Certainly, water is an essential but overlooked nutrient. Yet, outside of the field of sports medicine, it is almost impossible to find good evidence to support the eight-glasses-a-day theory. Few of us are training for the triathlon (endurance sports are probably the only place where overconsumption of water, such as drinking up to a litre of water prior to extreme exertion, may be justified), and information on how much fluid sedentary-to-moderately-active individuals need is less clear-cut.
In the same way that adequate nutrition has little to do with how many vitamin pills you take, adequate hydration is not just a matter of drinking lots of water. It is a matter of checks and balances. How much you need depends on a number of different factors, such as your level of activity, what kind of foods you regularly consume and even the climate in which you live.
It is estimated that, every day, the body loses approximately 1.5 litres of water through sweating, breathing and urinating. This must be replaced. The good news is that your daily fluid supply doesn’t all have to come from a bottle or a glass. Fruits and vegetables supply water in a form that is easily used by the body while providing a high percentage of vitamins and minerals as a bonus.
In addition, we release about one-third of a litre of water into our systems every day when we burn glycogen (a starch-like carbohydrate) for energy. When the body digests carbohydrates, they are broken down into glucose – to meet immediate energy needs – and glycogen. Glycogen is stored in the muscles and liver for future use. Each molecule of glycogen holds on to nine molecules of water, which are released during the course of your day and at times when you need it most, like during intense exercise.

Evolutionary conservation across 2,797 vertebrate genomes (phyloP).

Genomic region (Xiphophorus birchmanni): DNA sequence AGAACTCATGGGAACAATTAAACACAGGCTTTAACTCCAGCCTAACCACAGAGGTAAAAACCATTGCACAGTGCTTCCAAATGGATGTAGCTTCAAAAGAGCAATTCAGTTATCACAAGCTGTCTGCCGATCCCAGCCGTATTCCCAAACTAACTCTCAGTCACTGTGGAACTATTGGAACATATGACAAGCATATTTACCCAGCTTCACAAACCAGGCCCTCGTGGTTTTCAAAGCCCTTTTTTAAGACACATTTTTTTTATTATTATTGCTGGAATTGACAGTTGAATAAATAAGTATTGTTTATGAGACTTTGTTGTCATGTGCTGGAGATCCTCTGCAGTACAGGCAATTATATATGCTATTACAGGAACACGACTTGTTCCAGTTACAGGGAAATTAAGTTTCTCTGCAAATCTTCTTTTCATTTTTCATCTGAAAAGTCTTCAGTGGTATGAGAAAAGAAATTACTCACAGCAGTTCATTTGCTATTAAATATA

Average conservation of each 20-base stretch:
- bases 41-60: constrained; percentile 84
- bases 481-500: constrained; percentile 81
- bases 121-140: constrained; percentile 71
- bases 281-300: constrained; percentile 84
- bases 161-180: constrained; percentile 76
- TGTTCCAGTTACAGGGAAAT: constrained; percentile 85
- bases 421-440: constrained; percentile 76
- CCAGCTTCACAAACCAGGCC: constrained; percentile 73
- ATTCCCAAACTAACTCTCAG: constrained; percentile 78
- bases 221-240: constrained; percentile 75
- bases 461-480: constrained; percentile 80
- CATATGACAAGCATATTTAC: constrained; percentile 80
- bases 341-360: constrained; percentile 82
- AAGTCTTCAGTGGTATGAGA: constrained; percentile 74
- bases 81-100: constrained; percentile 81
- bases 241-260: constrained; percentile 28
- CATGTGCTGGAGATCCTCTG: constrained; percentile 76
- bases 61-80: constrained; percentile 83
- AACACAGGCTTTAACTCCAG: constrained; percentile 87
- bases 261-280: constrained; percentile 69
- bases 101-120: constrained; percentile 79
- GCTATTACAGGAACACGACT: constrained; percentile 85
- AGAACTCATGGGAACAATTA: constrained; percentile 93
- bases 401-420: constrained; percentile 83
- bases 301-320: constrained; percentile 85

There is little evidence that bottled waters are substantially healthier to drink than ordinary tap water. And flavoured waters that contain artificial sweeteners and chemical flavourings – as does Volvic Touch of Fruit – are certainly not a viable alternative healthwise.
Even though there has been a handful of bottled water contamination scares – for example, the benzene found in Perrier in 1989, bromate in Dasani in 2004, and naphthalene in Volvic in 2005 – this does not seem to have made consumers more thoughtful about the cultural and environmental impacts of choosing to consume bottled waters.
First, there are the ‘water miles’. Many bottled waters come from far away. For example, Fiji water travels 10,000 miles (16,000km) and Naya water from Quebec, Canada, travels 3,000 miles (5,000km) to sit on our supermarket shelves.
Then there is the plastic problem. Chemicals from the plastic container may leach into the water during storage and especially with reuse. And while plastic bottles may brandish little arrows suggesting they can be recycled, in reality we do not recycle plastic in the developed world. Even if we did, most plastics can only be usefully recycled once, after which time they are not good for anything other than landfill or incineration – both of which are environmental disasters. Or maybe they just get tossed away into the sea (see feature page 34).